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UK adults accept mental health issues as the norm

Published: 11 May 2016

Ahead of Mental Health Awareness Week (16-22 May), our research has found large numbers of UK adults who experience mental health issues are not seeking help, with many too embarrassed to do so. Stress, anxiety and depression are the most common mental health conditions experienced in the past year.

Of those who experienced stress, 55% did not seek support, while nearly half did not seek help for anxiety. More people are taking action on depression, but around three in ten of those suffering with this in the last year still did not ask for support. In total, 12 million adults in the UK suffered from stress, anxiety or depression in the past year and did not seek help*. 

The stigma associated with having a mental health problem could be preventing people from seeking help: 32% of UK adults agree they would be too embarrassed to tell people if they had a mental health issue. This rises to 42% of those who have experienced mental health problems before.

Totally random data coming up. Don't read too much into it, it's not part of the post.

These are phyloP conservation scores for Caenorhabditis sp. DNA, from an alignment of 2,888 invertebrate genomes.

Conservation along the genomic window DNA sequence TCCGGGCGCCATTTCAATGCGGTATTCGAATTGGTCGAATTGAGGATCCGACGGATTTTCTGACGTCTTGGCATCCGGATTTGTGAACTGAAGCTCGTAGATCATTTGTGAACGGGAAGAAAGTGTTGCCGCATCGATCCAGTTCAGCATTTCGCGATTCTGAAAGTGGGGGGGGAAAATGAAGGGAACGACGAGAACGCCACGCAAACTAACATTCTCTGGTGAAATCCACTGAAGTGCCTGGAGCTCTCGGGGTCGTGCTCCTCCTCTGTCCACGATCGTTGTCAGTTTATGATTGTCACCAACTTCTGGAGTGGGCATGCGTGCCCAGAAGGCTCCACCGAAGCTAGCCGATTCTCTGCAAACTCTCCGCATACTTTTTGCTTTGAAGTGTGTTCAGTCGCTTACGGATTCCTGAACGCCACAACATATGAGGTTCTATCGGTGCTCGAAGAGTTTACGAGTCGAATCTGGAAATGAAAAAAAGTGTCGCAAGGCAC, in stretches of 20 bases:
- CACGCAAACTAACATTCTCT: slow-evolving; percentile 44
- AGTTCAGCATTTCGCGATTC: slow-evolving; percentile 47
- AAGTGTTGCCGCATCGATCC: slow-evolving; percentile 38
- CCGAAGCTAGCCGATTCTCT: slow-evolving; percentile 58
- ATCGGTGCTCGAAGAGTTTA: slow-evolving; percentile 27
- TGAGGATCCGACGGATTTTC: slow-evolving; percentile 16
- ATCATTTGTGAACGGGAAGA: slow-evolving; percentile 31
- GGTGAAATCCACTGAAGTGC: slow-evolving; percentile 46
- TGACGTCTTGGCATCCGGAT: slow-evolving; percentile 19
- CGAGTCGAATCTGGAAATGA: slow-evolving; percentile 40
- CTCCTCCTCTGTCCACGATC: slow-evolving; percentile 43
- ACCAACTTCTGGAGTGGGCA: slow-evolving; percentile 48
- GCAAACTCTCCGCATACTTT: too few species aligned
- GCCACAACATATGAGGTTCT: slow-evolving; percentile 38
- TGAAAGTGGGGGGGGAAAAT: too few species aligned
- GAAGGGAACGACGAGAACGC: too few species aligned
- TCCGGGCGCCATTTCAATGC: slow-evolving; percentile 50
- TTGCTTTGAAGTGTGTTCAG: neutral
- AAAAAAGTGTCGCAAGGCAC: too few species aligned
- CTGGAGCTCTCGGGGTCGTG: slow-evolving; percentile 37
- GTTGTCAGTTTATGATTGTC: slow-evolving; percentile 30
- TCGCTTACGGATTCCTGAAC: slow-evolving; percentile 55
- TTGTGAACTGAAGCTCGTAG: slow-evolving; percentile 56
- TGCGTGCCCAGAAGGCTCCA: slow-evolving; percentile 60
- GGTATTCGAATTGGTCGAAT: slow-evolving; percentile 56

Men are less likely than women to seek help for anxiety and depression, whereas men are more likely than women to seek help for stress. Of those who have personally experienced a mental health condition, over a third have now successfully recovered and a similar proportion say their condition is being managed effectively. However, 17% do not feel they are getting the right treatment.

*According to the survey, 24% of UK adult population (aged 18 and over) suffered from stress, anxiety or depression in the last year and did not seek help. 24% of 50,909,098 is 12 million people.
Population figures from ONS table MYE2: Population Estimates by single year of age and sex for local authorities in the UK, mid-2014.

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